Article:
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Japan Asks China for Clarification of Reported Ban on East China Sea Traffic


Japan has asked China to explain reports that the Chinese have banned ships from entering a disputed area of the East China Sea while they lay a pipeline and cables under the sea. The Chinese have yet to answer Japan's query.

A spokesman for the Japanese Embassy in Beijing, Ide Keiji, tells VOA his government is seeking more information from China before it decides whether to lodge a formal protest.

"We are not so sure of what the Chinese side is really doing in that area, or what is their plan. So, first we want to know details of the Chinese plan," he said.

In Tokyo, Chief Cabinet Secretary Shinzo Abe said Japan has expressed his concern about the report, which, if true, may violate international maritime law. Japan says the notice announcing the ban appeared on an official Chinese maritime website.

Japanese officials say the warnings were published last month, but it was not until last week that Tokyo first raised the issue with the Chinese authorities.

Chinese Foreign Ministry officials on Monday had no comment on Japan's statements. Japan says Beijing has promised to look into the matter and respond.

Japan and China have been locked in a dispute over rights to a gas field in the East China Sea, between the two countries. Several rounds of negotiations recently have failed to make any progress.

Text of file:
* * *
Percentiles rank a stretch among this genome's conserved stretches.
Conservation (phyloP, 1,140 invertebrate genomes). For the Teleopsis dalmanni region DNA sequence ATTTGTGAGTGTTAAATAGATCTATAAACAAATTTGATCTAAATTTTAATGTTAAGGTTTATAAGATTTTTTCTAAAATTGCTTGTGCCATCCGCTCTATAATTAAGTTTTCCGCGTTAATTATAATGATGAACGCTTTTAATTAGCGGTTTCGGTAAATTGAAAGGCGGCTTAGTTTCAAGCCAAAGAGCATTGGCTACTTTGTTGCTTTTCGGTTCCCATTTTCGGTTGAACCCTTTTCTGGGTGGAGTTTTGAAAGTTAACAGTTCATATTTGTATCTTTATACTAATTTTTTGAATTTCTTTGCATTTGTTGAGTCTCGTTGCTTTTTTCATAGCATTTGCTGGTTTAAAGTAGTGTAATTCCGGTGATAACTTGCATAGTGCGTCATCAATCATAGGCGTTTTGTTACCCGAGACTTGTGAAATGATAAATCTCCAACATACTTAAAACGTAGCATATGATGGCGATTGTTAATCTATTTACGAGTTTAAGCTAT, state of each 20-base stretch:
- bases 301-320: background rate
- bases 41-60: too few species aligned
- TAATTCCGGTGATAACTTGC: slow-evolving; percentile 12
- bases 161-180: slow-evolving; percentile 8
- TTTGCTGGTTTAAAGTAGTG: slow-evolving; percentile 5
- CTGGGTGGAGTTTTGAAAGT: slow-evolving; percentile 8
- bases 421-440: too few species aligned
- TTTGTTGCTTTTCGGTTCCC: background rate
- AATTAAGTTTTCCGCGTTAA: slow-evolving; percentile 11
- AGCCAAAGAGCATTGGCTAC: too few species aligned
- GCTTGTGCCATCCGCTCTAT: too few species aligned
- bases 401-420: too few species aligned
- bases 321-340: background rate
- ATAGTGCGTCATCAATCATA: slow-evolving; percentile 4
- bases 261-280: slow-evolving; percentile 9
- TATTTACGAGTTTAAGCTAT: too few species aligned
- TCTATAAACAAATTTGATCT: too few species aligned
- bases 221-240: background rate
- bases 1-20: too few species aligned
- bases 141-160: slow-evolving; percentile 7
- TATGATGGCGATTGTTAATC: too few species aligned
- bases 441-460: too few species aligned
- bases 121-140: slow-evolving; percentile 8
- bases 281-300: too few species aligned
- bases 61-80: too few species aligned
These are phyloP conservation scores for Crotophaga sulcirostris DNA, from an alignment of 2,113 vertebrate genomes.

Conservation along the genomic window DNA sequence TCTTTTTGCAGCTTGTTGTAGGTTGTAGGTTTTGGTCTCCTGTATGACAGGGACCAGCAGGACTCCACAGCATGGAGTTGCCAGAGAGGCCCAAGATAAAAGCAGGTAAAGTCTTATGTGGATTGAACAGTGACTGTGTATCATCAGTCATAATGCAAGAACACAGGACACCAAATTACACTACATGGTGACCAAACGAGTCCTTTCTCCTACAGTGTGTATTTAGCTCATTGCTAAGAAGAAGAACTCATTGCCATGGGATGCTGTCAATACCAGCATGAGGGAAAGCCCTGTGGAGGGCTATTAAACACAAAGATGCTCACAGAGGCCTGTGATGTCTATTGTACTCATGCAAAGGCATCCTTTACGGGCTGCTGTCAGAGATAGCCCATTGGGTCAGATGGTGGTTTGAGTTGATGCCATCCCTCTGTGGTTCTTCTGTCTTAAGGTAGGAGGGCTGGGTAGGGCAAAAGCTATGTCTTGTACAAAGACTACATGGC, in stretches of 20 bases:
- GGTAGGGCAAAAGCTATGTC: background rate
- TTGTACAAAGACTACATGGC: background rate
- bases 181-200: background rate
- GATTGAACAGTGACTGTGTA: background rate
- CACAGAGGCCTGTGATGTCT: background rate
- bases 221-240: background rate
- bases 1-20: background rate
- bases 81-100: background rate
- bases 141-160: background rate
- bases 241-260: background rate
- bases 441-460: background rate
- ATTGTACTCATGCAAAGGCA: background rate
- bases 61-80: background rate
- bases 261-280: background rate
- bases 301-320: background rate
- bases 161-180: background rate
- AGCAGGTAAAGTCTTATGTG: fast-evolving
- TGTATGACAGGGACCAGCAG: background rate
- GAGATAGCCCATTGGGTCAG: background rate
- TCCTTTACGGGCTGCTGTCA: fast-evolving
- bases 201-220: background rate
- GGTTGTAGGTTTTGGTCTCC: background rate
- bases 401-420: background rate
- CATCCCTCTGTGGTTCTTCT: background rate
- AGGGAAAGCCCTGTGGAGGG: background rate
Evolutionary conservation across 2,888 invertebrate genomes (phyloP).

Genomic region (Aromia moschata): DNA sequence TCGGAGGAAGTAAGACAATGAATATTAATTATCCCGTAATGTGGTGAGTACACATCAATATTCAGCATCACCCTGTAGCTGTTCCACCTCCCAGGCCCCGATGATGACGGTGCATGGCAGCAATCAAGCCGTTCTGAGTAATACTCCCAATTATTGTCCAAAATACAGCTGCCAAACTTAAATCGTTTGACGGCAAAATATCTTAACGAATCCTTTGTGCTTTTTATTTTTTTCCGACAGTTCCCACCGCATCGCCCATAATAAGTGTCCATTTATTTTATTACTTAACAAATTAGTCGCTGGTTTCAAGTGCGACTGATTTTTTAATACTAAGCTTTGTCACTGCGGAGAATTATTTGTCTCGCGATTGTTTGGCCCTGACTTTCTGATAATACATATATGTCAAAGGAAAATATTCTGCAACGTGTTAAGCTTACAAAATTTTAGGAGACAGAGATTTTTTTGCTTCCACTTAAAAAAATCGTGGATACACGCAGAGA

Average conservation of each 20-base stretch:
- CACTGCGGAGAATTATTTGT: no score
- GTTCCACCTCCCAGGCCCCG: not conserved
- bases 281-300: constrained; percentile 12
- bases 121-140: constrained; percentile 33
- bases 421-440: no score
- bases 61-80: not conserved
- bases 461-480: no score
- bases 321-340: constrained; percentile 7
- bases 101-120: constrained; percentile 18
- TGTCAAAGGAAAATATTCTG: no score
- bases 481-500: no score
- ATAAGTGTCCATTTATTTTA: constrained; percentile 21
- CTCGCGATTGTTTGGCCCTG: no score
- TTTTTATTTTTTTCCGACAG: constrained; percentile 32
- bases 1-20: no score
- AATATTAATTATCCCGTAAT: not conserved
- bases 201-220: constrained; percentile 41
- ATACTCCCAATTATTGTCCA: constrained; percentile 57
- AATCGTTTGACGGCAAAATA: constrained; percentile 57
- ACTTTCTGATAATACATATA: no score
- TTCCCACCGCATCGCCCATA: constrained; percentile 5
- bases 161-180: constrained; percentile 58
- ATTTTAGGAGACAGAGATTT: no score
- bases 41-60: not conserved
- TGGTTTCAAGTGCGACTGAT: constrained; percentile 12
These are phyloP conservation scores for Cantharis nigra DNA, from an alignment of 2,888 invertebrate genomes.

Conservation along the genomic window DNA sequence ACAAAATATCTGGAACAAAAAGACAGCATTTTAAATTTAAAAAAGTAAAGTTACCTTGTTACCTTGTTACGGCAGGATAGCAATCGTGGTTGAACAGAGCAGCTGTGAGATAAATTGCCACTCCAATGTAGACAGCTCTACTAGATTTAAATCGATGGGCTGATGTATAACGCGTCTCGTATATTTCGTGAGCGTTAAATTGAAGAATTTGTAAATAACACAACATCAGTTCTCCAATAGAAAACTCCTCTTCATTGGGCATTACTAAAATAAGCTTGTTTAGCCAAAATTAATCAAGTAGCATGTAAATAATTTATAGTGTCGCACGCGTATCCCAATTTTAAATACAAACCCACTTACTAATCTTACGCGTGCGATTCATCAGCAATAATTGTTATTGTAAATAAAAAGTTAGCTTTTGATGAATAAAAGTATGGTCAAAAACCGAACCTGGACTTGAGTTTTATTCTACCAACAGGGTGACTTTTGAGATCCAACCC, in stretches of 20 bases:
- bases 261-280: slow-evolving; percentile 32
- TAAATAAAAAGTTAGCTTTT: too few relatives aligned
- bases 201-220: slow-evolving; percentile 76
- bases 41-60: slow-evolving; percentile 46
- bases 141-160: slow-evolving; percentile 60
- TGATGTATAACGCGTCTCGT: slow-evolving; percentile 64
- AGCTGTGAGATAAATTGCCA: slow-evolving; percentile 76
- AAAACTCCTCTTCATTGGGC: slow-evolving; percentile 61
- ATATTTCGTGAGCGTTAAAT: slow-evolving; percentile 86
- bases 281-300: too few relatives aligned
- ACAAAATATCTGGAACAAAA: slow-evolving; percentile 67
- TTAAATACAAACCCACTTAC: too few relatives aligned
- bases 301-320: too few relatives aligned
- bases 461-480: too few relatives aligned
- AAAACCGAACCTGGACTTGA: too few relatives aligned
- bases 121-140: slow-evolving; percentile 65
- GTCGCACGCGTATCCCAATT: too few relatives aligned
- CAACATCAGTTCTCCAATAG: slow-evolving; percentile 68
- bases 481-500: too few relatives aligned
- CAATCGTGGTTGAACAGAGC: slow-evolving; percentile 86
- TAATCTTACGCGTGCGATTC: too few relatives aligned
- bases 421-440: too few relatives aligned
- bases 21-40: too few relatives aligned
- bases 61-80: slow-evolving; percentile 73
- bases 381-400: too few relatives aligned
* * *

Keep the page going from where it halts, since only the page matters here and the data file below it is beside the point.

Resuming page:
Japan claims it has rights up to a middle point of the disputed area, while China claims a wider section that contains the entire field.

Relations between China and Japan have been strained in the last few years - largely due to Beijing's stepped-up criticism over what it says is Japan's failure to face up to atrocities committed by Japanese troops during their occupation of China in the first half of the 20th century.

Japanese Prime Minister Junichiro Koizumi has angered China for paying annual visits to a shrine near Tokyo where convicted World War II criminals are among those honored.

Japan's query over access to the East China Sea lanes comes a few days before Chinese President Hu Jintao visits the White House.

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